The Iraq Excuse

You should never talk politics with an extremely pregnant woman.  Let alone two of them.

I learned this the hard way a few months ago as I began talking with other moms at a play date I hosted for my two-year-old and her friends.  Of the four women there, three of us were just weeks from our due dates — myself included.  We were talking about maternity leave when one of the women voiced her outrage over the fact that America doesn’t have paid maternity leave like other countries.   Another mom eagerly offered up an example, pointing to European nations, where she said moms can get up to a year of paid leave after having their babies.   

The three other moms fantasized about such coverage for the next few minutes.  And then I innocently asked a simple question.   "But how will we pay for it?"

The room went silent. And then it came. The Iraq excuse.

"Well, if we can afford to go to war in Iraq or bomb Iran, we can afford maternity coverage," one of them retorted.  The two other moms nodded wildly in agreement.  It was at that point that we heard toys crashing in the next room — saving us from a political debate that none of us — at least in our logical non-pregnant minds — would want to have.
The Iraq War presents a tough predicament for anyone insisting on fiscal discipline in the United States.  It has become the sounding cry for all activists who want money for any program not currently funded.

I hear the Iraq excuse from teachers: "Why can’t we have more money for schools when we’re buying new school books for Iraqi children?"   From Hillary Clinton’s supporters:  "Why rebuild Iraqi hospitals when we need universal health care for Americans?" And from newspaper editorial boards: "What’s a few billion in increased taxes when we’re spending millions every day in the Middle East?"  

Coming nearly four years after American troops found then-Iraqi dictator Saddam Hussein hiding in a tiny hole, the rhetoric reflects exasperated public fatigue with the war.   This week marks one year since Hussein was executed, and according to news reports, hundreds of Iraqis marked the anniversary and mourned his loss by tossing flowers onto his tomb as they chanted in unison.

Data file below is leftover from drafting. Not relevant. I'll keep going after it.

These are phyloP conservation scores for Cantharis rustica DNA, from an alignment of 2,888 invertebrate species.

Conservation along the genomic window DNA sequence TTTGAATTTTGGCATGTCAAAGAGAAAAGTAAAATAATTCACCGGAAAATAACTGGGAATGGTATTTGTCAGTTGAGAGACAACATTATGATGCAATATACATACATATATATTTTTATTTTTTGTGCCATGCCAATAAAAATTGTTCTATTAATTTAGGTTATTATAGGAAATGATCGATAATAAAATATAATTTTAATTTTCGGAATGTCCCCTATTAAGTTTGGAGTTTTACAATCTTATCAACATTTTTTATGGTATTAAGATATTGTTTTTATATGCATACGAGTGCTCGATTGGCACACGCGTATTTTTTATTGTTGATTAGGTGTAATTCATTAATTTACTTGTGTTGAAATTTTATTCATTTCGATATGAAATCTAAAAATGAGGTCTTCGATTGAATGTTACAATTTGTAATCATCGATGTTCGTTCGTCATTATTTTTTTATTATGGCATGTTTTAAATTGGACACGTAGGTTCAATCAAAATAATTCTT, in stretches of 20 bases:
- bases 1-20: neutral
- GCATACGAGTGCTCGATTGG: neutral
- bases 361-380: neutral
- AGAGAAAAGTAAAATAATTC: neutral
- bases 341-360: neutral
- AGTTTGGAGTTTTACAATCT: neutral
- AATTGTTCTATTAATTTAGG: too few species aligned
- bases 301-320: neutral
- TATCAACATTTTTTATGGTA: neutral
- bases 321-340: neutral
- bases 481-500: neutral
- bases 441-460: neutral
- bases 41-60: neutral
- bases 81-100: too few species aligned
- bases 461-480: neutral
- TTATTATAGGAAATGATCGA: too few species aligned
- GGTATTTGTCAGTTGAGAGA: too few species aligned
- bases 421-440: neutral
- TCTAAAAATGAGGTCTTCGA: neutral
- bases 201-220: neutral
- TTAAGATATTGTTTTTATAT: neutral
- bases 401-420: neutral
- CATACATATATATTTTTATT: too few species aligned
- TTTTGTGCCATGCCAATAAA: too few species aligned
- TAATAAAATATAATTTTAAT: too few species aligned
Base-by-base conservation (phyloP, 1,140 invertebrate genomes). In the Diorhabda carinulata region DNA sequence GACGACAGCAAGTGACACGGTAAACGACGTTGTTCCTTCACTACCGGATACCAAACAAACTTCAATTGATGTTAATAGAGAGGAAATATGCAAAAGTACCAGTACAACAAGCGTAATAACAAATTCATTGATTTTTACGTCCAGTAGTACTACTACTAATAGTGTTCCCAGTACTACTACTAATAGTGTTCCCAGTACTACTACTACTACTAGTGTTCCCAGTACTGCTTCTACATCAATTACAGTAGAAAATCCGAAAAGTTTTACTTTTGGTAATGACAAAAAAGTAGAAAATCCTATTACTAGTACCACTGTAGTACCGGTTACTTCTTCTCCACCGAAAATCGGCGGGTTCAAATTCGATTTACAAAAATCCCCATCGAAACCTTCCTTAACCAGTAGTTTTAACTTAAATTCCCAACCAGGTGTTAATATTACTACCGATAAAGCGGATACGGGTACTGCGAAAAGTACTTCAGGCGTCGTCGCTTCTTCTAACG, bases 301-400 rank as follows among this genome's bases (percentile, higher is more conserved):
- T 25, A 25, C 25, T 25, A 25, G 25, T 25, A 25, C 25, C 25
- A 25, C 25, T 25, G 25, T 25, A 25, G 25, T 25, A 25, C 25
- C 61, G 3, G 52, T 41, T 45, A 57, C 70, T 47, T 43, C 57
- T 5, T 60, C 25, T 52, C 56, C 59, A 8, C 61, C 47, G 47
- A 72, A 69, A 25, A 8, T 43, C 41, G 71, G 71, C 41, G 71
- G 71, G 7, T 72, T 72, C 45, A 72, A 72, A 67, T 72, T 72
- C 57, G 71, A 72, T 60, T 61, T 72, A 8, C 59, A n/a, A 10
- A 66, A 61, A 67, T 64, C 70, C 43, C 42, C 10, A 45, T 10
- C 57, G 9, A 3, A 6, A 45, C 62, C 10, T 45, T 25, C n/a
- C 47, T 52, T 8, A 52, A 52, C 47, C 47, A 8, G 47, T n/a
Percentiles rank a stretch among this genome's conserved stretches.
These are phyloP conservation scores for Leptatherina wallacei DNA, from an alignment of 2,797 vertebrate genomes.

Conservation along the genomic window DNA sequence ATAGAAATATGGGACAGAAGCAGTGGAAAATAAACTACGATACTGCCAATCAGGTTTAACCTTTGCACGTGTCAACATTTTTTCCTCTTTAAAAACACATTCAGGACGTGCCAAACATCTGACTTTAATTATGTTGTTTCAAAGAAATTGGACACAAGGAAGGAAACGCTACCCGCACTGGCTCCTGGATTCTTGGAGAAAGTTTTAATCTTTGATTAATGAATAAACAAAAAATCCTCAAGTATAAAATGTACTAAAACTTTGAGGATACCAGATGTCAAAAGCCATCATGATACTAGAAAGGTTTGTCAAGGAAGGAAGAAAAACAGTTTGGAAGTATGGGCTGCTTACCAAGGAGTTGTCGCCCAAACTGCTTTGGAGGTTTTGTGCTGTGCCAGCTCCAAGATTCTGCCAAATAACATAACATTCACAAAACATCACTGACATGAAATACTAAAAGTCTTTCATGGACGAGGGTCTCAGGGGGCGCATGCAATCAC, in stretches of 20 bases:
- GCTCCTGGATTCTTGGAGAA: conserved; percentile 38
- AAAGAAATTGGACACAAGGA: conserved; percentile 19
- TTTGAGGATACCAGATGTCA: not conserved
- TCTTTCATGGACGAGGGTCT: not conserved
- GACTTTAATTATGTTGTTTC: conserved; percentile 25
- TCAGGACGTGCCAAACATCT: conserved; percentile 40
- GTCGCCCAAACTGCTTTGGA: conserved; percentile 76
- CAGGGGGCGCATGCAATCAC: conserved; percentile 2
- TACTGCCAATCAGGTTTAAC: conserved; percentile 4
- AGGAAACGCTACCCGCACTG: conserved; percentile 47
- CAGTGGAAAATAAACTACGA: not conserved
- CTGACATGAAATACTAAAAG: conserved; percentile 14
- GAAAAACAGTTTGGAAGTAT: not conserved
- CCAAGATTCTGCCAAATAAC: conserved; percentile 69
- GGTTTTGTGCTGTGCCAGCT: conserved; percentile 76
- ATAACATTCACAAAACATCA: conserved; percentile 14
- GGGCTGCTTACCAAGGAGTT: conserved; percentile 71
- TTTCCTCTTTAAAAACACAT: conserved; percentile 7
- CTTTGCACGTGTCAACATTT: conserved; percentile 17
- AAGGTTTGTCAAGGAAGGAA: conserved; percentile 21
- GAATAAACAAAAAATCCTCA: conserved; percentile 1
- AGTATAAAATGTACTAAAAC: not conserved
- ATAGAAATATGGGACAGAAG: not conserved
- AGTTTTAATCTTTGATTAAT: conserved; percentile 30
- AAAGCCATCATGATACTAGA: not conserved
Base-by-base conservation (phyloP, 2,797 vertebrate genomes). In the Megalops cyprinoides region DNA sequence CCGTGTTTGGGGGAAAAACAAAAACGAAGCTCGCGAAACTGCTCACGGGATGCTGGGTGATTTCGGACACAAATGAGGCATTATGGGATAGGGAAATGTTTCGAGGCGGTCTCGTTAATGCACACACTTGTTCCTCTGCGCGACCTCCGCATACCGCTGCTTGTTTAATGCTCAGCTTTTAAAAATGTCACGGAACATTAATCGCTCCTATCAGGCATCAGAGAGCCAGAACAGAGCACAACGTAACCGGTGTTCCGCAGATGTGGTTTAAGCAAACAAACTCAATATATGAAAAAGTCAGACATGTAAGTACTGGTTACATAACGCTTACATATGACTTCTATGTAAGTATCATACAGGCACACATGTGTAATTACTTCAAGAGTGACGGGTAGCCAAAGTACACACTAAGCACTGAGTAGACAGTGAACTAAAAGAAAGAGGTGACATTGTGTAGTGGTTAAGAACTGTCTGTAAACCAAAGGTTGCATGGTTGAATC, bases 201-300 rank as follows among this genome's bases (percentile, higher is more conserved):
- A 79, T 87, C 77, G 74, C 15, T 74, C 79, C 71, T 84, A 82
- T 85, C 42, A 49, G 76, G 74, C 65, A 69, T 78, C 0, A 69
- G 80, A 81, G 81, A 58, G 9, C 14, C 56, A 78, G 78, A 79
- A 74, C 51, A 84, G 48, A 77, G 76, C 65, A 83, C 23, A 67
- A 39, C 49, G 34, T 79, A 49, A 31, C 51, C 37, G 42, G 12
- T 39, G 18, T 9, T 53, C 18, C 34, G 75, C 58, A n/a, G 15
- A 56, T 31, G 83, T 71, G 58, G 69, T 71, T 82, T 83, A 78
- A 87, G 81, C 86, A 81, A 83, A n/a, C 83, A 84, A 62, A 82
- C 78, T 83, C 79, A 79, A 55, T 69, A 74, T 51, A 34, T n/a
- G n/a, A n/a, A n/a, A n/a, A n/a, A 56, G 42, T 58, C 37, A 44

We’re frustrated, conflicted and confused after glimmers of hope in Iraq are continuously and quickly doused by increased bouts of violence.  Most recently, we have regained optimism as a recent troop surge appears to be working.  We’re hopeful that this time the stability will last.

Today’s great minds disagree about Iraq.  They disagree about whether we should have gone there in the first place, about what we are doing there now, and what our exit strategy should look like.   We cannot afford to oversimplify the situation and we cannot blame Iraq alone for the predicament we find ourselves in.  According to the Congressional Budget Office, Americans have shelled out nearly $483 billion on the war.   That’s nearly $275 million per day, for total of more than $4,100 per household.  These are alarming numbers, but they are nothing compared to our total federal deficit of more than $9 trillion.   

Mini-van driving moms have always covered their back bumpers with stickers fantasizing about the Air Force being forced to host bake sales to buy bombers and schools having all the money they need.    These moms seem not to understand that without a strong military, we might lose the ability to have schools, or books, or children.  Without a strong military, America might cease to exist altogether.

As a nation, we should have a vibrant debate over whether our current war is justified, working, or even in America’s best interest.  We must remain united, however, in refusing to let it became an excuse for spending ourselves into a certain demise.  The first step–we must stop fantasizing about European socialism.  In Ireland, where mothers get paid not only for 22 weeks maternity leave but can also get incentive payments for additional children, income tax rates top 40 percent for every worker earning more than 34,000 euro.  

Instead of using Iraq as an excuse for out-of-control spending, we must see it as an inspiration for why we should regain control of our domestic fiscal policy.  Would I love the government to fund my maternity leave? Sure.  But not at the risk of forcing my daughters to fund an ever-ballooning federal deficit.   I’ll work a few extra hours after they head to sleep to leave them a future as bright as possible.